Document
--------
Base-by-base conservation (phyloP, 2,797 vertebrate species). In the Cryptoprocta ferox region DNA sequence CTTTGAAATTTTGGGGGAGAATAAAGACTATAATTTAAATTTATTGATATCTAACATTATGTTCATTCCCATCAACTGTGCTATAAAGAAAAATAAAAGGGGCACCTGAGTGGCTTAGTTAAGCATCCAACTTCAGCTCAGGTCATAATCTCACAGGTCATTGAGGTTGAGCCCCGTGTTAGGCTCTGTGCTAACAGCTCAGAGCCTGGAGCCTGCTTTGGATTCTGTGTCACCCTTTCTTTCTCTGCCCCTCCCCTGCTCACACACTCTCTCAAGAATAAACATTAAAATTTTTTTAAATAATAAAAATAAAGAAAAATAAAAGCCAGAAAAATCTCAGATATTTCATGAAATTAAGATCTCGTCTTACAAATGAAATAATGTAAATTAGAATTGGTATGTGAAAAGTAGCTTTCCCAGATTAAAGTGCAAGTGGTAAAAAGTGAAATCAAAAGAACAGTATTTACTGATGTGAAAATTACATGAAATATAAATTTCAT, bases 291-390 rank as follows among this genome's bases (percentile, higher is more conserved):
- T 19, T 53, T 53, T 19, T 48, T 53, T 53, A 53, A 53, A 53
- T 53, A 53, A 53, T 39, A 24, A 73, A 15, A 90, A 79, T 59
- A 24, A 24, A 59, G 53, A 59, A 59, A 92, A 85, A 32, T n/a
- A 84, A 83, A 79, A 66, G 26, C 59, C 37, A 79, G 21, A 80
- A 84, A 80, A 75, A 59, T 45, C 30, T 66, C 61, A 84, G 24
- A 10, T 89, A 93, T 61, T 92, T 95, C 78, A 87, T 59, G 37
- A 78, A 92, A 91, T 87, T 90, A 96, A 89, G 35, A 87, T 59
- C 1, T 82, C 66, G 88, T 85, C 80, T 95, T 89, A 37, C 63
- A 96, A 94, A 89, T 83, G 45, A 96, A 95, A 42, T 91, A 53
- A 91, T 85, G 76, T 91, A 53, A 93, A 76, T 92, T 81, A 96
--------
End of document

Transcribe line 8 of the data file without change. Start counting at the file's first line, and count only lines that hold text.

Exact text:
- A 78, A 92, A 91, T 87, T 90, A 96, A 89, G 35, A 87, T 59